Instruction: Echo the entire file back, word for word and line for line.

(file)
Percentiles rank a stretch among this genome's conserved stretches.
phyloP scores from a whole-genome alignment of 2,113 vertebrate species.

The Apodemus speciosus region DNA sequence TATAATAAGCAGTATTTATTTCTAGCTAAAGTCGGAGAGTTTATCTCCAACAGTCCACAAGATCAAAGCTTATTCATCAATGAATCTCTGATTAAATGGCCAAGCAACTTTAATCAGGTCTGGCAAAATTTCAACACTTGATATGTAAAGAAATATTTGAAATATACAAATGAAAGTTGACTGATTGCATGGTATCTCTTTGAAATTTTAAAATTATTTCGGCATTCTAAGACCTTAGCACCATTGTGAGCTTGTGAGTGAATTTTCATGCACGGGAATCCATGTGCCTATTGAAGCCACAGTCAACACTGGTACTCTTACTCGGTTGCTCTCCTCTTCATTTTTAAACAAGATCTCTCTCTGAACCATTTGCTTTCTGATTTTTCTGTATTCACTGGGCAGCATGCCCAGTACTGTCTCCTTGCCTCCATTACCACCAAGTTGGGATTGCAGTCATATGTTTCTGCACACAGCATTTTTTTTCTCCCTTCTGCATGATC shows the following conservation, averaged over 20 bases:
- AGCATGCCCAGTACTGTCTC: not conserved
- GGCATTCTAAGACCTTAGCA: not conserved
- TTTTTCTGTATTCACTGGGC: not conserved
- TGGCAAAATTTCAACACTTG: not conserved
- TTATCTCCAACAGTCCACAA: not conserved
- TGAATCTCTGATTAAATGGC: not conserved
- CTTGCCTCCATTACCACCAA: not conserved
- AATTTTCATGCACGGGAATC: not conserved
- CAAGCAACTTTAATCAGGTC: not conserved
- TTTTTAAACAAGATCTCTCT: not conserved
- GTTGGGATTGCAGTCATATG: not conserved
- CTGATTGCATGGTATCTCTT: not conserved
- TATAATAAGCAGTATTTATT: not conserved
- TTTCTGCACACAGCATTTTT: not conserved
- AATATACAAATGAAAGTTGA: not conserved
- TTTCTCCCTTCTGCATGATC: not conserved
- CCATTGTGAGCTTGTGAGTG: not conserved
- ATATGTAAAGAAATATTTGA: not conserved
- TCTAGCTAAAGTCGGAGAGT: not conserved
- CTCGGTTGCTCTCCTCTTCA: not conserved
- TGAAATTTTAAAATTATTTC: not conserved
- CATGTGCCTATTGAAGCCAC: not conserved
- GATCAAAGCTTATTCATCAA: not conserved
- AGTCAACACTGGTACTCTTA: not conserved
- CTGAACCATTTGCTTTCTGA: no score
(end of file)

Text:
Percentiles rank a stretch among this genome's conserved stretches.
phyloP scores from a whole-genome alignment of 2,113 vertebrate species.

The Apodemus speciosus region DNA sequence TATAATAAGCAGTATTTATTTCTAGCTAAAGTCGGAGAGTTTATCTCCAACAGTCCACAAGATCAAAGCTTATTCATCAATGAATCTCTGATTAAATGGCCAAGCAACTTTAATCAGGTCTGGCAAAATTTCAACACTTGATATGTAAAGAAATATTTGAAATATACAAATGAAAGTTGACTGATTGCATGGTATCTCTTTGAAATTTTAAAATTATTTCGGCATTCTAAGACCTTAGCACCATTGTGAGCTTGTGAGTGAATTTTCATGCACGGGAATCCATGTGCCTATTGAAGCCACAGTCAACACTGGTACTCTTACTCGGTTGCTCTCCTCTTCATTTTTAAACAAGATCTCTCTCTGAACCATTTGCTTTCTGATTTTTCTGTATTCACTGGGCAGCATGCCCAGTACTGTCTCCTTGCCTCCATTACCACCAAGTTGGGATTGCAGTCATATGTTTCTGCACACAGCATTTTTTTTCTCCCTTCTGCATGATC shows the following conservation, averaged over 20 bases:
- AGCATGCCCAGTACTGTCTC: not conserved
- GGCATTCTAAGACCTTAGCA: not conserved
- TTTTTCTGTATTCACTGGGC: not conserved
- TGGCAAAATTTCAACACTTG: not conserved
- TTATCTCCAACAGTCCACAA: not conserved
- TGAATCTCTGATTAAATGGC: not conserved
- CTTGCCTCCATTACCACCAA: not conserved
- AATTTTCATGCACGGGAATC: not conserved
- CAAGCAACTTTAATCAGGTC: not conserved
- TTTTTAAACAAGATCTCTCT: not conserved
- GTTGGGATTGCAGTCATATG: not conserved
- CTGATTGCATGGTATCTCTT: not conserved
- TATAATAAGCAGTATTTATT: not conserved
- TTTCTGCACACAGCATTTTT: not conserved
- AATATACAAATGAAAGTTGA: not conserved
- TTTCTCCCTTCTGCATGATC: not conserved
- CCATTGTGAGCTTGTGAGTG: not conserved
- ATATGTAAAGAAATATTTGA: not conserved
- TCTAGCTAAAGTCGGAGAGT: not conserved
- CTCGGTTGCTCTCCTCTTCA: not conserved
- TGAAATTTTAAAATTATTTC: not conserved
- CATGTGCCTATTGAAGCCAC: not conserved
- GATCAAAGCTTATTCATCAA: not conserved
- AGTCAACACTGGTACTCTTA: not conserved
- CTGAACCATTTGCTTTCTGA: no score